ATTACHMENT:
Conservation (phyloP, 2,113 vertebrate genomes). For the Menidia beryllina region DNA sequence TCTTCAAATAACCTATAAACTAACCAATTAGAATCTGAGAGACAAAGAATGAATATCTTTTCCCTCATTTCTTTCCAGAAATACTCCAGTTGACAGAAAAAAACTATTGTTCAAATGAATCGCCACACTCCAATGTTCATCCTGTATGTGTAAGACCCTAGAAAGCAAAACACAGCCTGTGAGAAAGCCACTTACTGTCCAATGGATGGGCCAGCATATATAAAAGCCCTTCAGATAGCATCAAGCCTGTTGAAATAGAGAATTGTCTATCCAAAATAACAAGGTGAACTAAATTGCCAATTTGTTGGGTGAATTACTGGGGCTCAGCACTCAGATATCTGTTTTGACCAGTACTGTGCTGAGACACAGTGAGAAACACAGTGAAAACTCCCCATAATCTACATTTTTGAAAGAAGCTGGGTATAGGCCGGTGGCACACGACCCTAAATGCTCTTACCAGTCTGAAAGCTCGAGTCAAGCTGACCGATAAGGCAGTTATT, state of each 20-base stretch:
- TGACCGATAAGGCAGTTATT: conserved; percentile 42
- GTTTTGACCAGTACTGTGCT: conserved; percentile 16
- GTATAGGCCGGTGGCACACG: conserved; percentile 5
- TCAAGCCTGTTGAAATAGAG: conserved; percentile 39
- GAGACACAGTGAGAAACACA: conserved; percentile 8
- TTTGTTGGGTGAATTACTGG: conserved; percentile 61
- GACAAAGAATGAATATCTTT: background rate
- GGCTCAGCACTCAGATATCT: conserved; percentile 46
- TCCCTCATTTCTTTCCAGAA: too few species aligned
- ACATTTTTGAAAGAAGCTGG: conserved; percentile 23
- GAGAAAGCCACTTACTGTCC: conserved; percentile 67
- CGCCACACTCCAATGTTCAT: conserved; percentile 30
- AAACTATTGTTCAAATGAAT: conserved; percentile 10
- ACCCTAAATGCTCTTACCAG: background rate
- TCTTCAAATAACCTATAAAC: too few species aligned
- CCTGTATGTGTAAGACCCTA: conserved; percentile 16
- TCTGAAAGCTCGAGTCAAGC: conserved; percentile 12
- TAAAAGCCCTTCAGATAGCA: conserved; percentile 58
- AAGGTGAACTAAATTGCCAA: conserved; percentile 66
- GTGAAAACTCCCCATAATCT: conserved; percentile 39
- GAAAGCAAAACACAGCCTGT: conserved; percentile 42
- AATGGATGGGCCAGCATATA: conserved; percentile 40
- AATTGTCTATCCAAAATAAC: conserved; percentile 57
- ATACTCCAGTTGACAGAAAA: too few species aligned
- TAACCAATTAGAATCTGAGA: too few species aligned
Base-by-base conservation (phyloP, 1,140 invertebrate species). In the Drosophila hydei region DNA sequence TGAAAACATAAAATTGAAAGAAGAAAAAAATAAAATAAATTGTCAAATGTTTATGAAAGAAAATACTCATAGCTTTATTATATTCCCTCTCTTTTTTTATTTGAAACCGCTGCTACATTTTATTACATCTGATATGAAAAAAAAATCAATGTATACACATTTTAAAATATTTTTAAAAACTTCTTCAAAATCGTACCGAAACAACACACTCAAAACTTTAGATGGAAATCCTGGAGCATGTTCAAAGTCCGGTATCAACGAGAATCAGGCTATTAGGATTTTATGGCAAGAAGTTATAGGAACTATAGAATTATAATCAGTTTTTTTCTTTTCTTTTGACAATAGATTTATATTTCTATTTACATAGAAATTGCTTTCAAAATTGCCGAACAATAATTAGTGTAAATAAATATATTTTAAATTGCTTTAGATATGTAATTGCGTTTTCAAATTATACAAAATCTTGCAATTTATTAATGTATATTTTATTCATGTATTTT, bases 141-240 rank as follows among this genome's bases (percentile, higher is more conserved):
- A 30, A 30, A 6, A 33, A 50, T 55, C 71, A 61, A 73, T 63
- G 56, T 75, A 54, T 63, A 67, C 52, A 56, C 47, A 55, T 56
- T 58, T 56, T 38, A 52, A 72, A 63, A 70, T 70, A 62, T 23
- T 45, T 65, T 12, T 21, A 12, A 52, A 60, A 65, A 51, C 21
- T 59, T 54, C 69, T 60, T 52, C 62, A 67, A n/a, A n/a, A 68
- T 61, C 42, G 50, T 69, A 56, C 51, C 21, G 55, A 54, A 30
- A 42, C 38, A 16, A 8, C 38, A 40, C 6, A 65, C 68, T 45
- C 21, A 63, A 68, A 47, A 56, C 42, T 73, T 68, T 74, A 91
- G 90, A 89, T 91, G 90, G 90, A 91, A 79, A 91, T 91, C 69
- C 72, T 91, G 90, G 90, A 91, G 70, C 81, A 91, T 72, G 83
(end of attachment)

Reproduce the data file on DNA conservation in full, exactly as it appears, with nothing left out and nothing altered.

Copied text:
Conservation (phyloP, 2,113 vertebrate genomes). For the Menidia beryllina region DNA sequence TCTTCAAATAACCTATAAACTAACCAATTAGAATCTGAGAGACAAAGAATGAATATCTTTTCCCTCATTTCTTTCCAGAAATACTCCAGTTGACAGAAAAAAACTATTGTTCAAATGAATCGCCACACTCCAATGTTCATCCTGTATGTGTAAGACCCTAGAAAGCAAAACACAGCCTGTGAGAAAGCCACTTACTGTCCAATGGATGGGCCAGCATATATAAAAGCCCTTCAGATAGCATCAAGCCTGTTGAAATAGAGAATTGTCTATCCAAAATAACAAGGTGAACTAAATTGCCAATTTGTTGGGTGAATTACTGGGGCTCAGCACTCAGATATCTGTTTTGACCAGTACTGTGCTGAGACACAGTGAGAAACACAGTGAAAACTCCCCATAATCTACATTTTTGAAAGAAGCTGGGTATAGGCCGGTGGCACACGACCCTAAATGCTCTTACCAGTCTGAAAGCTCGAGTCAAGCTGACCGATAAGGCAGTTATT, state of each 20-base stretch:
- TGACCGATAAGGCAGTTATT: conserved; percentile 42
- GTTTTGACCAGTACTGTGCT: conserved; percentile 16
- GTATAGGCCGGTGGCACACG: conserved; percentile 5
- TCAAGCCTGTTGAAATAGAG: conserved; percentile 39
- GAGACACAGTGAGAAACACA: conserved; percentile 8
- TTTGTTGGGTGAATTACTGG: conserved; percentile 61
- GACAAAGAATGAATATCTTT: background rate
- GGCTCAGCACTCAGATATCT: conserved; percentile 46
- TCCCTCATTTCTTTCCAGAA: too few species aligned
- ACATTTTTGAAAGAAGCTGG: conserved; percentile 23
- GAGAAAGCCACTTACTGTCC: conserved; percentile 67
- CGCCACACTCCAATGTTCAT: conserved; percentile 30
- AAACTATTGTTCAAATGAAT: conserved; percentile 10
- ACCCTAAATGCTCTTACCAG: background rate
- TCTTCAAATAACCTATAAAC: too few species aligned
- CCTGTATGTGTAAGACCCTA: conserved; percentile 16
- TCTGAAAGCTCGAGTCAAGC: conserved; percentile 12
- TAAAAGCCCTTCAGATAGCA: conserved; percentile 58
- AAGGTGAACTAAATTGCCAA: conserved; percentile 66
- GTGAAAACTCCCCATAATCT: conserved; percentile 39
- GAAAGCAAAACACAGCCTGT: conserved; percentile 42
- AATGGATGGGCCAGCATATA: conserved; percentile 40
- AATTGTCTATCCAAAATAAC: conserved; percentile 57
- ATACTCCAGTTGACAGAAAA: too few species aligned
- TAACCAATTAGAATCTGAGA: too few species aligned
Base-by-base conservation (phyloP, 1,140 invertebrate species). In the Drosophila hydei region DNA sequence TGAAAACATAAAATTGAAAGAAGAAAAAAATAAAATAAATTGTCAAATGTTTATGAAAGAAAATACTCATAGCTTTATTATATTCCCTCTCTTTTTTTATTTGAAACCGCTGCTACATTTTATTACATCTGATATGAAAAAAAAATCAATGTATACACATTTTAAAATATTTTTAAAAACTTCTTCAAAATCGTACCGAAACAACACACTCAAAACTTTAGATGGAAATCCTGGAGCATGTTCAAAGTCCGGTATCAACGAGAATCAGGCTATTAGGATTTTATGGCAAGAAGTTATAGGAACTATAGAATTATAATCAGTTTTTTTCTTTTCTTTTGACAATAGATTTATATTTCTATTTACATAGAAATTGCTTTCAAAATTGCCGAACAATAATTAGTGTAAATAAATATATTTTAAATTGCTTTAGATATGTAATTGCGTTTTCAAATTATACAAAATCTTGCAATTTATTAATGTATATTTTATTCATGTATTTT, bases 141-240 rank as follows among this genome's bases (percentile, higher is more conserved):
- A 30, A 30, A 6, A 33, A 50, T 55, C 71, A 61, A 73, T 63
- G 56, T 75, A 54, T 63, A 67, C 52, A 56, C 47, A 55, T 56
- T 58, T 56, T 38, A 52, A 72, A 63, A 70, T 70, A 62, T 23
- T 45, T 65, T 12, T 21, A 12, A 52, A 60, A 65, A 51, C 21
- T 59, T 54, C 69, T 60, T 52, C 62, A 67, A n/a, A n/a, A 68
- T 61, C 42, G 50, T 69, A 56, C 51, C 21, G 55, A 54, A 30
- A 42, C 38, A 16, A 8, C 38, A 40, C 6, A 65, C 68, T 45
- C 21, A 63, A 68, A 47, A 56, C 42, T 73, T 68, T 74, A 91
- G 90, A 89, T 91, G 90, G 90, A 91, A 79, A 91, T 91, C 69
- C 72, T 91, G 90, G 90, A 91, G 70, C 81, A 91, T 72, G 83